I hate the way things look.
No, I mean it. Cities and towns are really ugly.
Is it just that architecture suffered the same general decline as everything else? Are we so consumed with trying to build stuff fast and cheap in order to maximize profits? Has the advent of the automobile demanded so many changes that our landscapes and our traditional ways of gathering together have been forever shattered? Or has post-modern philosophy infiltrated even the very way we design and construct our buildings and public spaces?
Whatever the case, I’d like you to perform a simple thought exercise. Imagine various structures or areas in your city, town, or country that have been designated “historical” and thus worthy of special protection and preservation.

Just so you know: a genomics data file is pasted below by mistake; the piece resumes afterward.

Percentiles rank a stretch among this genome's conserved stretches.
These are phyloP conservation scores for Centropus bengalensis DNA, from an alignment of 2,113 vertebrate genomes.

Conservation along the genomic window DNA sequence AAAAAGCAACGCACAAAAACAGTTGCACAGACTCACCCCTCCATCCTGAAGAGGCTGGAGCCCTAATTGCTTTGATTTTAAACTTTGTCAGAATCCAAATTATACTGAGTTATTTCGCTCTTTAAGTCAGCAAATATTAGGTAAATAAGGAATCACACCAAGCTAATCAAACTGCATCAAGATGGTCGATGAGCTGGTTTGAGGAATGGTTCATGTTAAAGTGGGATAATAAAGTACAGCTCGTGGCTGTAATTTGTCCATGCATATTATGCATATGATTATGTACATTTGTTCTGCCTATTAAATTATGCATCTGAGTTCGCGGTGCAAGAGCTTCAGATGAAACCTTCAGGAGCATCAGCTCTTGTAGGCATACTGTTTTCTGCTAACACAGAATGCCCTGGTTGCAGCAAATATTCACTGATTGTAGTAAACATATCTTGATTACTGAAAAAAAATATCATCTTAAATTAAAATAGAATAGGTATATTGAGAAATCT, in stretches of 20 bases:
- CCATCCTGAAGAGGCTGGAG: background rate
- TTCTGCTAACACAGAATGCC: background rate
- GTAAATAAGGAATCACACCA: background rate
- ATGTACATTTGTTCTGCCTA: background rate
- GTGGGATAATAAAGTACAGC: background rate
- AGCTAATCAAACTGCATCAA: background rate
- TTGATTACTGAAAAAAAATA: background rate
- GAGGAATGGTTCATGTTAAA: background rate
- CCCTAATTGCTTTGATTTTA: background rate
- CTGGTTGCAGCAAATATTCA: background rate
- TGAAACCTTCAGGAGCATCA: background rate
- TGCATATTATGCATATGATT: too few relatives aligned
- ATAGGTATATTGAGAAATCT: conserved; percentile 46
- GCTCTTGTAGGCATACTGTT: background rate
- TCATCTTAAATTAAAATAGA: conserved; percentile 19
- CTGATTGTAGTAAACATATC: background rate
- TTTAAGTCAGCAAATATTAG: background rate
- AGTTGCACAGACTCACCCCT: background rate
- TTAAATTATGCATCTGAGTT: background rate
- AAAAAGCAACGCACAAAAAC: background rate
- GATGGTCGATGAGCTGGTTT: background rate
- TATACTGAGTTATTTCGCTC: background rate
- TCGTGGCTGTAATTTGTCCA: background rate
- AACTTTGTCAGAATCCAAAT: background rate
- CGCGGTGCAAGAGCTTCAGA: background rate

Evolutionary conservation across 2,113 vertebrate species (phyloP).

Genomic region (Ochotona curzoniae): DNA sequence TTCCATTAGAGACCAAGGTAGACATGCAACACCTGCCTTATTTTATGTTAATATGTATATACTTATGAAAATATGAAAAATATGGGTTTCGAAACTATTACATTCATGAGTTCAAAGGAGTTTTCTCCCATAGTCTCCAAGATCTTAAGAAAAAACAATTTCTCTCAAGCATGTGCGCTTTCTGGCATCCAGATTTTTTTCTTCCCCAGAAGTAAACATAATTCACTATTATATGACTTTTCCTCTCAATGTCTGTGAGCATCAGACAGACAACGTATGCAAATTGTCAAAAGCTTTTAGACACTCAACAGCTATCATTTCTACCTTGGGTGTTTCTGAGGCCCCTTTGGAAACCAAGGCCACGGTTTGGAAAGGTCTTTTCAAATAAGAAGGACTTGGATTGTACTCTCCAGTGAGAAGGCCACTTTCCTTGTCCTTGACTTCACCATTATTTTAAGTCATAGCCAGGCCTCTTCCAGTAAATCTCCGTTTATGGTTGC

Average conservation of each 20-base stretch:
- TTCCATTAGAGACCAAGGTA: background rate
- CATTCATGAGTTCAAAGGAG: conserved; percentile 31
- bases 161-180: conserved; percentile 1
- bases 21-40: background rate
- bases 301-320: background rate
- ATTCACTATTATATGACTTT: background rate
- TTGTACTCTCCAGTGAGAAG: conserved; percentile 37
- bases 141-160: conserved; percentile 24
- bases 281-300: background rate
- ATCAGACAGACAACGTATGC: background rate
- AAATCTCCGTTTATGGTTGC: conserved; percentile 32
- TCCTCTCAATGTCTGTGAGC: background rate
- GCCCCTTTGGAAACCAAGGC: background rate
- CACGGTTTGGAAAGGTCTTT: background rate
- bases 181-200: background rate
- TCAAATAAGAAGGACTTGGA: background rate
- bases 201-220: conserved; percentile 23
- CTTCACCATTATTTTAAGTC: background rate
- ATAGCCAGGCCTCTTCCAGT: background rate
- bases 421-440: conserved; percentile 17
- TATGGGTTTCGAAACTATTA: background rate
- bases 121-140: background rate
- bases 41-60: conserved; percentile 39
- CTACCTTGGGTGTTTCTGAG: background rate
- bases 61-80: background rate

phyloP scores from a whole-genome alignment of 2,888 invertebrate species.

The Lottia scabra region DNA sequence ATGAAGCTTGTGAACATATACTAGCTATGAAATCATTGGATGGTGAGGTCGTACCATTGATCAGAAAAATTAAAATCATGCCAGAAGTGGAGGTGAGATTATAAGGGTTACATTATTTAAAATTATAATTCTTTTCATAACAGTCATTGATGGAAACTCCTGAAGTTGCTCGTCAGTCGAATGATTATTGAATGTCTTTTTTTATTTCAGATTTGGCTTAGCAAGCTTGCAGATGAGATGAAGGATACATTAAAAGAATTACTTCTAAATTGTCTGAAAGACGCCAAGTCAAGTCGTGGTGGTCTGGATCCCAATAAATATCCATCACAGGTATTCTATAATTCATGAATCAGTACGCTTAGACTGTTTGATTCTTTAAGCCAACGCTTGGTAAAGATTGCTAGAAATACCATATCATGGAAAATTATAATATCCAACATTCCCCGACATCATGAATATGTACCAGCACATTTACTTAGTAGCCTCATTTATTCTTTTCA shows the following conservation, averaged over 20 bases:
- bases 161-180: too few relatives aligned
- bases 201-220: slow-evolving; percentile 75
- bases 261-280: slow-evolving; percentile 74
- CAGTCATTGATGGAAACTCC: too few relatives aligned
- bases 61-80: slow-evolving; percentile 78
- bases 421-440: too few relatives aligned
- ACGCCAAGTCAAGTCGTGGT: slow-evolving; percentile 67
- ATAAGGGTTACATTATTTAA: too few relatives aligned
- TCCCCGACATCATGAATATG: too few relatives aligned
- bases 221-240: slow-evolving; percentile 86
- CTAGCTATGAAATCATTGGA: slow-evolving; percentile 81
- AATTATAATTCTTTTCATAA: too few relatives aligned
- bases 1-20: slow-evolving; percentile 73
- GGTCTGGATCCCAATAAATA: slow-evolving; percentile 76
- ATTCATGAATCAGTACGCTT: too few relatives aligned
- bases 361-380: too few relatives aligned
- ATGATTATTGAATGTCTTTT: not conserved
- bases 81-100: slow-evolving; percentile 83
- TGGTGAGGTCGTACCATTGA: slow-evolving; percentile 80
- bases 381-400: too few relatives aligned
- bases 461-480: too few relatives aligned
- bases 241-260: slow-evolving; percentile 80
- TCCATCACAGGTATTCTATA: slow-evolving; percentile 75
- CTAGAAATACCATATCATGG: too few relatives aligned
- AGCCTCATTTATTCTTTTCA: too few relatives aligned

…what do they look like?
…when were they built?
…why do people like them so much?
And now try to imagine anything built since, let’s say, 1945, and think about whether they, too, will be worthy of historical preservation, or if civilizations of the future–God grant that they still be American!–will just raze the eyesores and build something new.
I use this as an example a lot, but ponder if you will Boston City Hall.
Look at this monstrosity!
What feelings is it supposed to elicit? What sensation is the citizen of Boston supposed to feel when he gazes upon that concrete turd?
And the whole area around it is a red, brick expanse of nothingness, appropriately enough called Government Center. Continue reading “Preservation”